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Kenya's Kipchoge Wins Marathon; American Galen Rupp Third

Kenya's Eliud Kipchoge crosses the finish line to win the men's marathon in Rio on Sunday. He won by more than a full minute.

Kenya's Eliud Kipchoge won the men's marathon on Sunday, surging ahead with about nine miles to go and leaving his closet rival more than a minute behind on the streets of Rio.

Kipchoge, who was considered the favorite, finished the 26.2-mile race in 2 hours, 8 minutes, 44 seconds. The race began and ended in the Sambrodomo, the parade ground for the city's iconic Carnival.

Kipchoge, who won the London Marathon earlier this year in near world-record time, is just the second Kenyan man to win the gold medal in the Olympic marathon.

Most of the race was run at about 5 minutes per mile. But when Kipchoge started to make his push, he quickly thinned out the large pack of other runners with miles at 4:45, 4:43, 4:41 and then the 21st mile in 4:35. That last mile separated him from everyone and effectively ended the race.

Ethiopia's Feyisa Lelisa finished second in 2:09:54 and American Galen Rupp, running just the second marathon of his life, took bronze in 2:10:05.

Rupp is the first U.S. runner to medal in the men's marathon since Meb Keflezighi in Athens in 2004. Rupp also finished fifth in the Olympic 10,000 meters in Rio and won a silver medal in that event in London four years ago.

Keflezighi, 41, was back again for another marathon, but struggled in Sunday's race, stopping several times and finishing 33rd in 2:16:46.

The other American in the race, Jared Ward, finished 6th in 2:11:30, a personal best.

Running in his fourth and final Olympics, Keflezighi told NBC he actually had to stop and rest seven times during the race. He slipped on the wet surface just before the finish and then did a few push-ups before getting up and crossing the line.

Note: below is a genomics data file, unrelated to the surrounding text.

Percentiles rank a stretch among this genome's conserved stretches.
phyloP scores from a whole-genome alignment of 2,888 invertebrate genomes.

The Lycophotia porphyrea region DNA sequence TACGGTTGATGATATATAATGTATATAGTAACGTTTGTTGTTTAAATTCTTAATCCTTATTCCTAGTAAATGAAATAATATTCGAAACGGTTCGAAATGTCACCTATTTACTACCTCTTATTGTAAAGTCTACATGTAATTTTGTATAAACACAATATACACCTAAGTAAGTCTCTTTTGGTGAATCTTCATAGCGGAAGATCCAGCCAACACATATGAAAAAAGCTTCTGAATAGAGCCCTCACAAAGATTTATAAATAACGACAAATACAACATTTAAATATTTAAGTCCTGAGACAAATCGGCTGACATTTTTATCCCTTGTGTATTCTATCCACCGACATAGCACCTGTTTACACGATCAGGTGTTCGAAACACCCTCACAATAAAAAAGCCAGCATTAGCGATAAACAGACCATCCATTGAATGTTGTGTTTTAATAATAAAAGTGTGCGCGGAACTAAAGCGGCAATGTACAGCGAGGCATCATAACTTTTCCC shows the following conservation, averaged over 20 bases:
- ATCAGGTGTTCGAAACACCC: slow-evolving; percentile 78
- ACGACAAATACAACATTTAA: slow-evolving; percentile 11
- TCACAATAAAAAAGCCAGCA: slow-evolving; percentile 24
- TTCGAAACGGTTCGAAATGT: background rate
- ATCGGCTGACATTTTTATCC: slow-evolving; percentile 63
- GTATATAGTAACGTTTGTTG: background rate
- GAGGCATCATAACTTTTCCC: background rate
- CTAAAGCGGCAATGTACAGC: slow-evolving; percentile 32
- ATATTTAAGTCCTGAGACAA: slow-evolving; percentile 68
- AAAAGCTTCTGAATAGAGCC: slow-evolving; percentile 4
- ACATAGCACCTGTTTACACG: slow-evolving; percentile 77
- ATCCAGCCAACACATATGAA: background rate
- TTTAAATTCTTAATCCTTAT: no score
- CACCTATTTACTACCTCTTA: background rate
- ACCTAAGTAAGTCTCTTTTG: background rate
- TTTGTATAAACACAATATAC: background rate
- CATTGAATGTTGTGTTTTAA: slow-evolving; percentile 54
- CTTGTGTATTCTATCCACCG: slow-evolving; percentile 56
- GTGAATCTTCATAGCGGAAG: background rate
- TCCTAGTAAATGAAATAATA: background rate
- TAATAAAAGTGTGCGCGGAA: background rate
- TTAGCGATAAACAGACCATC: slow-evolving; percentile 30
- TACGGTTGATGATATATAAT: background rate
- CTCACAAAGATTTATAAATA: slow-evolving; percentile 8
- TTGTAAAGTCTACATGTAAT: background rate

A week of stellar performances

The men's marathon on the final day of the Olympics wrapped up more than a week of outstanding performances by distance runners in Rio.

Ethiopian Almaz Ayana set a world record in the women's 10,000 meters by more than 14 seconds and followed that up with a bronze in the 5,000.

Mo Farah of Great Britain completed a historic double-double. When he crossed the finish line first in the 5,000 on Saturday night, he became just the second runner to win the 5,000 and 10,000 in back-to-back Olympics. Lasse Viren of Finland accomplished that feat in 1972 and 1976.

Rupp's bronze medal in the marathon also put a punctuation mark on a strong performance by American middle- and long-distance runners.

Matt Centrowitz won the 1,500 meters on Saturday night, the first U.S. man to do that since 1908. Later on Saturday evening, Paul Chelimo was second in the 5,000, the first American to medal in that event since 1964.

Earlier, Evan Jager and Emma Coburn won medals, silver and bronze respectively, in the 3,000-meter steeplechase. Jager is the first U.S. man to medal in that event since 1984 and Coburn is the first American woman to ever take an Olympic medal in the steeplechase.

Jenny Simpson, who came from behind to finish third in the 1,500 meters, became the first American woman to medal in that race.

And in the men's 800, Clayton Murphy surged down the home stretch to claim bronze, the first medal for the U.S. in 24 years.

But Kipchoge stole the show on Sunday.

He has now won seven of the eight marathons he's run. His winning time in London this April was 2:03:05, just eight seconds off the world record held by fellow Kenyan Dennis Kimetto.

Kipchoge has spoken about his desire to claim that record for himself, so he may target London again next year, or possibly one of the fast fall marathons this year, in Berlin or Chicago.

His victory in Rio gave the Kenyans a sweep of the marathons. Jemima Sumgong became the first Kenyan woman to win an Olympic marathon when she took gold last Sunday.

Copyright 2016 WBUR. To see more, visit WBUR.

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